When newly acquired publications and sites come in to a large publishing group, they often come with baggage: their own approach to UX and underlying technologies. These unique themes and feature sets can add up to significant technical and operational debt. It’s a whole lot of tools and processes that only exist for one project’s benefit. And in most cases, those unique systems bring with them a distinction without a difference – there’s little benefit to the end user that’s gained from that diversity of approach. It’s just history.
This is a set of issues that we’ve seen again and again. Bringing groups of publications together under a common theme and architecture can reap tremendous rewards, across speed, productivity, and cost savings.
Earlier this month at the BigWP meetup in NYC, David Parsons of USA Today offered a peek into the evolution of the company’s Sports Media Group and its underlying systems. His team worked with WordPress.com VIP to migrate a number of sites, each with its own unique theme hosted on Amazon, over to VIP. All of the sites are now under their shared Lawrence theme, with a system called Wasabi that can turn on and off features from site to site.
Here’s David explaining the history of the project and the ways working with WordPress.com VIP frees his team up to focus on what’s most important:
“When we first started off, we wanted to be as lightweight as possible and we were picking up these extremely heavy CMS’s that aren’t necessarily WordPress. So what we initially did is move everything to WordPress as fast as possible, and we hosted this ourselves on the Amazon platform. And we had site-specific themes, so every codebase for every site was completely unique.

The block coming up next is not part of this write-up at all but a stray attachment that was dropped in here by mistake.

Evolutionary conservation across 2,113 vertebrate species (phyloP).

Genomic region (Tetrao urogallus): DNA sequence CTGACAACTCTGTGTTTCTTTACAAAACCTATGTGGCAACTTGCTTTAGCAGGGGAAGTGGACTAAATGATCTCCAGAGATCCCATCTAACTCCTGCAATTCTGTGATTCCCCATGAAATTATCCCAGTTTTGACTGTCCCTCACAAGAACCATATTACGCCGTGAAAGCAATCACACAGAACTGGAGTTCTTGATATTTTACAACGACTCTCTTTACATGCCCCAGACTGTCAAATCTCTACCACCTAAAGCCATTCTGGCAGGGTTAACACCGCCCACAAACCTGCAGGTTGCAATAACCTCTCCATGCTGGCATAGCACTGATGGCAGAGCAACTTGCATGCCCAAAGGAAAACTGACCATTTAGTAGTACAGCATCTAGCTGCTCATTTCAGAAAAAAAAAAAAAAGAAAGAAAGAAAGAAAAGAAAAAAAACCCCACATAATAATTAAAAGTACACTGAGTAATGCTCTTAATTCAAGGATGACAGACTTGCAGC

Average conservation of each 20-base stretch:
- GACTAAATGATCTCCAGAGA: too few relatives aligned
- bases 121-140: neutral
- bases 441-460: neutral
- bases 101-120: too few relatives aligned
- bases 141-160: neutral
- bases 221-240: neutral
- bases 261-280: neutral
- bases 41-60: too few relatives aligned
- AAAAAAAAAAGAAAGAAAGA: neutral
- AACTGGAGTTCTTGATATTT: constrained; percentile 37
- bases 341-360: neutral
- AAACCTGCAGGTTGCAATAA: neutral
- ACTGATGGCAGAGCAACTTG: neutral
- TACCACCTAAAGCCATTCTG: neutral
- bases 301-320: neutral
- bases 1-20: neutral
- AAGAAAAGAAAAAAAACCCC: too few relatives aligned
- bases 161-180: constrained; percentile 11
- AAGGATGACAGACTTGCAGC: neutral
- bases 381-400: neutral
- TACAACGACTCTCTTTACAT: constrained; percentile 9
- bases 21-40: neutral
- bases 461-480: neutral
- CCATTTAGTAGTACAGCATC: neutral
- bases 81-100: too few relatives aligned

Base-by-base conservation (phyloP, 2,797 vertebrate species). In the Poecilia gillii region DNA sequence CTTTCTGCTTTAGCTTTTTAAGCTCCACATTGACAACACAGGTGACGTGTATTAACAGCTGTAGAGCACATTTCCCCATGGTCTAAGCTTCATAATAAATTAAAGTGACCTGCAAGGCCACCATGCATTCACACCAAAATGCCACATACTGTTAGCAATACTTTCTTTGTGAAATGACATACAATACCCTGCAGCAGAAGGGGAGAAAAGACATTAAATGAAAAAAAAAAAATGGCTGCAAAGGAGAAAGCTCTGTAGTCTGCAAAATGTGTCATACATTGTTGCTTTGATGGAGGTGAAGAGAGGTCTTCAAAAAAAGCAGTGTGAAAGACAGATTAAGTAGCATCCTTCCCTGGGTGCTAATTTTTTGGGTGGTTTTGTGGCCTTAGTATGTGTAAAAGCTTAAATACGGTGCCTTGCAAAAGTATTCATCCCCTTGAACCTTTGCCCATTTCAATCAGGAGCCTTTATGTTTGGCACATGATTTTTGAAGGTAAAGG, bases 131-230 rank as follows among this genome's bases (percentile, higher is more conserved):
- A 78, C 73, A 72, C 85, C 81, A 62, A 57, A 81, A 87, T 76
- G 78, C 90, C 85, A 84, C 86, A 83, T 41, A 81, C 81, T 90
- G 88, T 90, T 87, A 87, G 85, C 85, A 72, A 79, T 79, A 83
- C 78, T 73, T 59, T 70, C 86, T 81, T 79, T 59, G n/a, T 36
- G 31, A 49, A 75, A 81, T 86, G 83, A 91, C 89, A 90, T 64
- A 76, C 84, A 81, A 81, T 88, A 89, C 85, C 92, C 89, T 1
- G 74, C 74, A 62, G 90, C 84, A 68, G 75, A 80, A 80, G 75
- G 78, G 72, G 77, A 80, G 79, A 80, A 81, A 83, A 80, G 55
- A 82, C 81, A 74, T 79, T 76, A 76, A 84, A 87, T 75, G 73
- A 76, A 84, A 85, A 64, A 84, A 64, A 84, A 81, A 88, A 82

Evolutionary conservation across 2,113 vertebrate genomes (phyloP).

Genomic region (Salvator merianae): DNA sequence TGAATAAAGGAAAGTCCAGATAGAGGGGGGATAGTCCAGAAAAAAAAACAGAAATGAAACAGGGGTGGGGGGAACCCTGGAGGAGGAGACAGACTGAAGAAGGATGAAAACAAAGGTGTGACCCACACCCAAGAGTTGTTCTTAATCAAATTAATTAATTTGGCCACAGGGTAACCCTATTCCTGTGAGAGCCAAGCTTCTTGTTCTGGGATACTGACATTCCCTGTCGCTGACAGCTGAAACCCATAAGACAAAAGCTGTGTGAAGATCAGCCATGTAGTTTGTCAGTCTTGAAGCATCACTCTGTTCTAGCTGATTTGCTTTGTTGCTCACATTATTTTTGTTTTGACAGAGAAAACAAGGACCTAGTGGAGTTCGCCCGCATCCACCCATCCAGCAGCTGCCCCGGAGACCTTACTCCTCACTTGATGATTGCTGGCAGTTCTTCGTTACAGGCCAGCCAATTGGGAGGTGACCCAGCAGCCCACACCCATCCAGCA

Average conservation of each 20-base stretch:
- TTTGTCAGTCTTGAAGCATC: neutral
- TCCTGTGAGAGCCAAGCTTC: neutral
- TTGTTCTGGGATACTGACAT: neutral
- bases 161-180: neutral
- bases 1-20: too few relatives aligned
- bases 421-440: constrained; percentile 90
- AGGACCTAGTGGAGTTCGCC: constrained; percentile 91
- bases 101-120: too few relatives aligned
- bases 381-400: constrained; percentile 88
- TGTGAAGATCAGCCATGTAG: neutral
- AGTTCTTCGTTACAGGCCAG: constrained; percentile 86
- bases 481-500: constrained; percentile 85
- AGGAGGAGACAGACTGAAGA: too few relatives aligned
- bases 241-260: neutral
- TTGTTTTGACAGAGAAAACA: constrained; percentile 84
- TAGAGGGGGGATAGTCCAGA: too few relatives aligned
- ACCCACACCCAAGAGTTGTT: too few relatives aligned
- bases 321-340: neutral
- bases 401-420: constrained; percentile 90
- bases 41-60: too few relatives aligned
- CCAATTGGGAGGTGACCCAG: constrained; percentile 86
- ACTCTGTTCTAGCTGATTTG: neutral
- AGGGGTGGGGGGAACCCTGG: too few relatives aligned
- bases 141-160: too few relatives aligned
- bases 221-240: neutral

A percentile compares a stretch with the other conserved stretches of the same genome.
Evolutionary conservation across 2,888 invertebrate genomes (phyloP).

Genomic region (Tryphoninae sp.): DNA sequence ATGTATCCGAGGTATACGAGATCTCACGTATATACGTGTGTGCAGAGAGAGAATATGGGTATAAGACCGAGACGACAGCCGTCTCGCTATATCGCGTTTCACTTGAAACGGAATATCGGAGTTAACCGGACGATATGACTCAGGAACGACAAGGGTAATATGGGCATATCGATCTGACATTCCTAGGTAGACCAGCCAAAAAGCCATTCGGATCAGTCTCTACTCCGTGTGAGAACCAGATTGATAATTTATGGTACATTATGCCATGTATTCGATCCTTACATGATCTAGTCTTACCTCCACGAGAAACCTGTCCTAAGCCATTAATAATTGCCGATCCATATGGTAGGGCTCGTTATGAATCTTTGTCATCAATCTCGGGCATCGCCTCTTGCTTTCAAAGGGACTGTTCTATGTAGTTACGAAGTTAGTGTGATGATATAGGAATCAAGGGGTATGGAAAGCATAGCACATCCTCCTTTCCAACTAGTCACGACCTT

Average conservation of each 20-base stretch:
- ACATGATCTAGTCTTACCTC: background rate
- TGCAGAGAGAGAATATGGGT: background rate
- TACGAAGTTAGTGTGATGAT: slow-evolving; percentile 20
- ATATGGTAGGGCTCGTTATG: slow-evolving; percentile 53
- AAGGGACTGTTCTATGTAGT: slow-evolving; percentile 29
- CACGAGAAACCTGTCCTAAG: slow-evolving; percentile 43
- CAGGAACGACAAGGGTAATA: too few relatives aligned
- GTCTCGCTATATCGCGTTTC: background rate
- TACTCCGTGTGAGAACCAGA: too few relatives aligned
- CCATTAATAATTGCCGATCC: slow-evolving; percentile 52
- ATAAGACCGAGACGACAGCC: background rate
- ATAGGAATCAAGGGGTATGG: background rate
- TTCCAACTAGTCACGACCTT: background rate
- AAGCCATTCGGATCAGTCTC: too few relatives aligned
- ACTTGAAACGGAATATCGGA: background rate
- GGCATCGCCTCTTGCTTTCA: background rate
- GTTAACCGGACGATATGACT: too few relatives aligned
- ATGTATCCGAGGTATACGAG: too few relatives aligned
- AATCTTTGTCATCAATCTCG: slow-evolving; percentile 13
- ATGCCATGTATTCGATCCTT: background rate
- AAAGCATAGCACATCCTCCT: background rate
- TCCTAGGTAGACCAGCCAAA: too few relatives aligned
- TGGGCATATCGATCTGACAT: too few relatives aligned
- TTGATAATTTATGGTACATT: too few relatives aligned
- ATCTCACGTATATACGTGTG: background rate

We soon realized that there were a lot of issues with this, especially when a site goes down, or we have an issue overnight. Obviously there’s the potential of losing thousands of dollars. As soon as possible we moved to WordPress.com VIP, and we moved to a platform called Lawrence, which is essentially a shared theme. By moving to WordPress.com VIP, we were able to not worry about downtime, and whenever we push our code up for deployment, they run an additional code check to make sure we’re not pushing anything up to production that could potentially be catastrophic. Things like security we no longer have to think about. So this allows our team to focus on building awesome stuff.”
In this next clip, David explains how the WordPress Customizer manages various look and feel elements for each site.
He also describes the plugin interface, depicted above, that allows the team to easily control features site by site, and apply functionality created for one to any or all of them:
You can follow David on Twitter at @dpjustice.
If you’d like to hear more about how WordPress.com VIP can free your teams up to focus on publishing, get in touch.